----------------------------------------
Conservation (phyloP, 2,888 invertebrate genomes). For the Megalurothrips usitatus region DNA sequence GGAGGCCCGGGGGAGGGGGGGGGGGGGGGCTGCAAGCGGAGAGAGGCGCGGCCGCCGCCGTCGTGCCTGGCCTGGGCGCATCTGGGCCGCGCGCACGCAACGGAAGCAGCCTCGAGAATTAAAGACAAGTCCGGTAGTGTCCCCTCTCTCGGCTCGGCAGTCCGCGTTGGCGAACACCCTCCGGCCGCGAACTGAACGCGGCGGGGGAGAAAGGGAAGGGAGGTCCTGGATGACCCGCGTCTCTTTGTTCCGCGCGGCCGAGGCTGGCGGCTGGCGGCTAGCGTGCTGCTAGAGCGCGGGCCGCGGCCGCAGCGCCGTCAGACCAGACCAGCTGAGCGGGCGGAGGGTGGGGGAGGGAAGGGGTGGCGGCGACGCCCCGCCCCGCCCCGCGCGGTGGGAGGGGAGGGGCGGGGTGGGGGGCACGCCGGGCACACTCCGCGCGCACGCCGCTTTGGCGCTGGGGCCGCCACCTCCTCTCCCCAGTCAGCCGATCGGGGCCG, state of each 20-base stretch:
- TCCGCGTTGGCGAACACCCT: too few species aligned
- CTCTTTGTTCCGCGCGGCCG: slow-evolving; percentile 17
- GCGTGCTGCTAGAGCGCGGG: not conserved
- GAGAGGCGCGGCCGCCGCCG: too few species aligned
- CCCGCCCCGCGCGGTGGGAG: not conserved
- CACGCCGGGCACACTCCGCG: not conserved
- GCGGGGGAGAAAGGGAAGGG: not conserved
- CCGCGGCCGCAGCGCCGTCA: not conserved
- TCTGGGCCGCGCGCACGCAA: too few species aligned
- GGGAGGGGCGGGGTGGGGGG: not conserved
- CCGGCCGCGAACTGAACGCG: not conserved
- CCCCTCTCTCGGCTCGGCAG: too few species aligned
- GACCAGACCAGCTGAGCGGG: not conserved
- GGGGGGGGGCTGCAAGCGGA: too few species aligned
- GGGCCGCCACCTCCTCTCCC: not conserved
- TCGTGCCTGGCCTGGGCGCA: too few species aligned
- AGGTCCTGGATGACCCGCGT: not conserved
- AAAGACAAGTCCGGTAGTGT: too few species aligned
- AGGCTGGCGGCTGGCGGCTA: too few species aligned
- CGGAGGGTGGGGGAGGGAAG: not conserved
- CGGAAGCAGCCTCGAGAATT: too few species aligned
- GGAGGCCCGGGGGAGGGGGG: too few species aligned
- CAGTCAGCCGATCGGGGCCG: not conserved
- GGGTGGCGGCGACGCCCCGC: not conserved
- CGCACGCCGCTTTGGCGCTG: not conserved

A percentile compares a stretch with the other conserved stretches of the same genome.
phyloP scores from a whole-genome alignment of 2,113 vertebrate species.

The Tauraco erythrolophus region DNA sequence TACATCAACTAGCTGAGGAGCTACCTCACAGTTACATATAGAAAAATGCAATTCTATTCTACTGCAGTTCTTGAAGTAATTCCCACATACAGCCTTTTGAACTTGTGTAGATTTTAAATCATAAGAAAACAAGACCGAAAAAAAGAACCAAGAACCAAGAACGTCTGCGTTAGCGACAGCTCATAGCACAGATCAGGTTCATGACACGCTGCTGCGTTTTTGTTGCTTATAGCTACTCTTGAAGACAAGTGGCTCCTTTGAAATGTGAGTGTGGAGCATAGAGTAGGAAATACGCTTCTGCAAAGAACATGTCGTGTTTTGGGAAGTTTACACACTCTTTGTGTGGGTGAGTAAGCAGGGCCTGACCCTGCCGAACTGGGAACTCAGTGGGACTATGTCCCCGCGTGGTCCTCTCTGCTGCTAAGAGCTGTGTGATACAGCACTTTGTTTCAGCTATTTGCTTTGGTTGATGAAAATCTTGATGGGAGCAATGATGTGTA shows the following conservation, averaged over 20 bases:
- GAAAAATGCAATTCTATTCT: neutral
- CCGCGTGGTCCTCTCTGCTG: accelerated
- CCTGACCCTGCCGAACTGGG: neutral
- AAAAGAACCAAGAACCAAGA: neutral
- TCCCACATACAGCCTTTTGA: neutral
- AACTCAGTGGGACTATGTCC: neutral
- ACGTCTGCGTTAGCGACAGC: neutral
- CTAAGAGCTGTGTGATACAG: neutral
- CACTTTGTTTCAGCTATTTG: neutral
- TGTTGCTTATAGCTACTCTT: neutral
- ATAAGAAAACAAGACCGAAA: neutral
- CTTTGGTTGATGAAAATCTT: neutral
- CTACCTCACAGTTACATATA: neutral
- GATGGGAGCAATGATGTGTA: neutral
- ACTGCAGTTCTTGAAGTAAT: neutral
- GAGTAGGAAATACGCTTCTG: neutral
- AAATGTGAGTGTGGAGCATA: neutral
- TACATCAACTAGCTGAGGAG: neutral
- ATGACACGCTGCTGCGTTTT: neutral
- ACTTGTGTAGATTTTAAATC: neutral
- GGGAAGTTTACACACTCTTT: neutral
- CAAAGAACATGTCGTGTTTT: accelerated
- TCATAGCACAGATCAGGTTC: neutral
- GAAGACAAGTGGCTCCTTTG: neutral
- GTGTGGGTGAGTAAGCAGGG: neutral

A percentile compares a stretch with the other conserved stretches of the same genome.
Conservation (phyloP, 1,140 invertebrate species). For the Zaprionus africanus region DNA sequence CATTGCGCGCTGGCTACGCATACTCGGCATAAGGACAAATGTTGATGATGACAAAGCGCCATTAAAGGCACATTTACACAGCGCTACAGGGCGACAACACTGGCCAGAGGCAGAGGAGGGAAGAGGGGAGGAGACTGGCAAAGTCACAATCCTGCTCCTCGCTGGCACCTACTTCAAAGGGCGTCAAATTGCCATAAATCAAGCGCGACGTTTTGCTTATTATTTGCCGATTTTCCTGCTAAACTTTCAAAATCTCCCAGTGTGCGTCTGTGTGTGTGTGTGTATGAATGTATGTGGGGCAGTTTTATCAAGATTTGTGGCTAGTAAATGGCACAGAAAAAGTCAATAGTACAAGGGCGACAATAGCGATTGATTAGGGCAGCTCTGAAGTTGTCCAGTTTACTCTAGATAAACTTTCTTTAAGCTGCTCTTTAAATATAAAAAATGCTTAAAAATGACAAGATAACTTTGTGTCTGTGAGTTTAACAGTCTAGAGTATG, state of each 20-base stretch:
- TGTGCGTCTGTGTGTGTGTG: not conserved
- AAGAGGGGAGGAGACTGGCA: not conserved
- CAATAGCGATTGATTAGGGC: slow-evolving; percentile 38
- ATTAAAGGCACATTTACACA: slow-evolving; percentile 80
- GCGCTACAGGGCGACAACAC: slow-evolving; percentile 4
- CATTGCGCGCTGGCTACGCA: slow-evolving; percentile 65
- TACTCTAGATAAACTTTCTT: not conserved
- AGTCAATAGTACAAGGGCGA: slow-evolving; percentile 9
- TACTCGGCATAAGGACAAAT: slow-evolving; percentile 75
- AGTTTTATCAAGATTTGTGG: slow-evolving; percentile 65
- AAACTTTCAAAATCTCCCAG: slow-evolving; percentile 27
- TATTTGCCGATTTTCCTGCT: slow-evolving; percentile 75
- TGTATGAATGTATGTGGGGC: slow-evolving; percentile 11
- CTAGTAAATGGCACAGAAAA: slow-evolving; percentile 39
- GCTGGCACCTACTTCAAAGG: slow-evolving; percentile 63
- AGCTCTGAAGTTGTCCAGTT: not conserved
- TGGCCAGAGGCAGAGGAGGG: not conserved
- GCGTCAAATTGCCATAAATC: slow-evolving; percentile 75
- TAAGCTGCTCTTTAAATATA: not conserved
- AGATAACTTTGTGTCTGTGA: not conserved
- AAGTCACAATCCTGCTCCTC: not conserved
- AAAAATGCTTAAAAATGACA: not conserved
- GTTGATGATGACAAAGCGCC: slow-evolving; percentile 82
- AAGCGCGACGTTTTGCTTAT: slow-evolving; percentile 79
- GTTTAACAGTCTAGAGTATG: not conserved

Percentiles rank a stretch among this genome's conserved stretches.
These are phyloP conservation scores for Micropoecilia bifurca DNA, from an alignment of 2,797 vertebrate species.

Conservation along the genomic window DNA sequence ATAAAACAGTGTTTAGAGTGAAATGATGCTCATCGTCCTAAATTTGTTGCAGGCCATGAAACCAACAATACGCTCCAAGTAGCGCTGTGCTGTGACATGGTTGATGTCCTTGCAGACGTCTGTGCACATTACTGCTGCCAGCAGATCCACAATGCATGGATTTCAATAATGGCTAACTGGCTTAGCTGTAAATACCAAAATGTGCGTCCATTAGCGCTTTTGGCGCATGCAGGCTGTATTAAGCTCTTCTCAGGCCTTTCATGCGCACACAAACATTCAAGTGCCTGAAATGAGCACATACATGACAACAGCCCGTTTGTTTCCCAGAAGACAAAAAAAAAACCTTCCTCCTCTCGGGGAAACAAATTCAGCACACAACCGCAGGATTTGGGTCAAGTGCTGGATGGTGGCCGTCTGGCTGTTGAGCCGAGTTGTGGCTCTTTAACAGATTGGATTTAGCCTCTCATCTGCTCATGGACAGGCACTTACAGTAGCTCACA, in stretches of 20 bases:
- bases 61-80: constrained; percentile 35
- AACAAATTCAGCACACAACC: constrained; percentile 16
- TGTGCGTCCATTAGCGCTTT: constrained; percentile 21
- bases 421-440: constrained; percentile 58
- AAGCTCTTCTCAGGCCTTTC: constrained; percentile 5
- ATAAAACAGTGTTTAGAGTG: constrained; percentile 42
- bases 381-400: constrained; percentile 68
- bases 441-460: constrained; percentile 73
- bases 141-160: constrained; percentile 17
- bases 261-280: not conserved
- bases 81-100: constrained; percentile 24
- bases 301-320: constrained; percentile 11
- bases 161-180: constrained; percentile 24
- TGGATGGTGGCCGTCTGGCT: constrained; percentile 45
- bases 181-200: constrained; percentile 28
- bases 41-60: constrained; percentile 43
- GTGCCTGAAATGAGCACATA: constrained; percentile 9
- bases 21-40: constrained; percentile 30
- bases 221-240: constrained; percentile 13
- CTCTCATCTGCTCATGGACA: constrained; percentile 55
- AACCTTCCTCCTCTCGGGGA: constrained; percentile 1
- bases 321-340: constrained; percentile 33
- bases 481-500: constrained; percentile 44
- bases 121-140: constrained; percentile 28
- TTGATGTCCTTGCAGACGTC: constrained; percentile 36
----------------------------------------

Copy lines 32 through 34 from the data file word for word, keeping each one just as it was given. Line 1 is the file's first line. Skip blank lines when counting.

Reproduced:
- CCTGACCCTGCCGAACTGGG: neutral
- AAAAGAACCAAGAACCAAGA: neutral
- TCCCACATACAGCCTTTTGA: neutral